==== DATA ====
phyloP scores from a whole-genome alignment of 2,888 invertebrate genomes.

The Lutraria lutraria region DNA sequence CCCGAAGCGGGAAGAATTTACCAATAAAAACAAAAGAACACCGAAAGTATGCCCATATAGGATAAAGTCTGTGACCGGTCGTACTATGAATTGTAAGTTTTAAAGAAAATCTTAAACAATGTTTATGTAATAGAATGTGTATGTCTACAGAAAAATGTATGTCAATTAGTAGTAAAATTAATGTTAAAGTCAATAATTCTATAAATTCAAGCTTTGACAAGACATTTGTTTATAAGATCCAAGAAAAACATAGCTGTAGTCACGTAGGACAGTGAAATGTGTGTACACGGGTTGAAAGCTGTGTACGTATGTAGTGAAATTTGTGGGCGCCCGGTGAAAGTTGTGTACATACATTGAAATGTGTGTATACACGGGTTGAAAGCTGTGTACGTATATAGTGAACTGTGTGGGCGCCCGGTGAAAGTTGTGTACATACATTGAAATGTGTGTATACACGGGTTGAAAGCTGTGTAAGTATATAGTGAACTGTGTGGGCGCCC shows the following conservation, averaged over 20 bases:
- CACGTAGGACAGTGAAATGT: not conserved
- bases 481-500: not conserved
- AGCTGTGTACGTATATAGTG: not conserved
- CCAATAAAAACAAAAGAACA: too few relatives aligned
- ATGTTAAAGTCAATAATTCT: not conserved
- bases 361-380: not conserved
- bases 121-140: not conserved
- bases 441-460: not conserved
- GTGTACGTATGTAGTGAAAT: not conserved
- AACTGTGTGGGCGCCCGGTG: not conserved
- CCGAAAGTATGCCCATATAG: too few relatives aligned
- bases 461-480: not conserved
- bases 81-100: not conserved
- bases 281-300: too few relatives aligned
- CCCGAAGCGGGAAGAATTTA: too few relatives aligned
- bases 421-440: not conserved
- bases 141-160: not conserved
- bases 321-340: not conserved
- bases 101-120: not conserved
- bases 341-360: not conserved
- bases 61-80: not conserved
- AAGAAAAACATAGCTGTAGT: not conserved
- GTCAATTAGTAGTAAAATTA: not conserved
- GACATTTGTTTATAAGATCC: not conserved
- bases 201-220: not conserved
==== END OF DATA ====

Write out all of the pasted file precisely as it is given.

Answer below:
phyloP scores from a whole-genome alignment of 2,888 invertebrate genomes.

The Lutraria lutraria region DNA sequence CCCGAAGCGGGAAGAATTTACCAATAAAAACAAAAGAACACCGAAAGTATGCCCATATAGGATAAAGTCTGTGACCGGTCGTACTATGAATTGTAAGTTTTAAAGAAAATCTTAAACAATGTTTATGTAATAGAATGTGTATGTCTACAGAAAAATGTATGTCAATTAGTAGTAAAATTAATGTTAAAGTCAATAATTCTATAAATTCAAGCTTTGACAAGACATTTGTTTATAAGATCCAAGAAAAACATAGCTGTAGTCACGTAGGACAGTGAAATGTGTGTACACGGGTTGAAAGCTGTGTACGTATGTAGTGAAATTTGTGGGCGCCCGGTGAAAGTTGTGTACATACATTGAAATGTGTGTATACACGGGTTGAAAGCTGTGTACGTATATAGTGAACTGTGTGGGCGCCCGGTGAAAGTTGTGTACATACATTGAAATGTGTGTATACACGGGTTGAAAGCTGTGTAAGTATATAGTGAACTGTGTGGGCGCCC shows the following conservation, averaged over 20 bases:
- CACGTAGGACAGTGAAATGT: not conserved
- bases 481-500: not conserved
- AGCTGTGTACGTATATAGTG: not conserved
- CCAATAAAAACAAAAGAACA: too few relatives aligned
- ATGTTAAAGTCAATAATTCT: not conserved
- bases 361-380: not conserved
- bases 121-140: not conserved
- bases 441-460: not conserved
- GTGTACGTATGTAGTGAAAT: not conserved
- AACTGTGTGGGCGCCCGGTG: not conserved
- CCGAAAGTATGCCCATATAG: too few relatives aligned
- bases 461-480: not conserved
- bases 81-100: not conserved
- bases 281-300: too few relatives aligned
- CCCGAAGCGGGAAGAATTTA: too few relatives aligned
- bases 421-440: not conserved
- bases 141-160: not conserved
- bases 321-340: not conserved
- bases 101-120: not conserved
- bases 341-360: not conserved
- bases 61-80: not conserved
- AAGAAAAACATAGCTGTAGT: not conserved
- GTCAATTAGTAGTAAAATTA: not conserved
- GACATTTGTTTATAAGATCC: not conserved
- bases 201-220: not conserved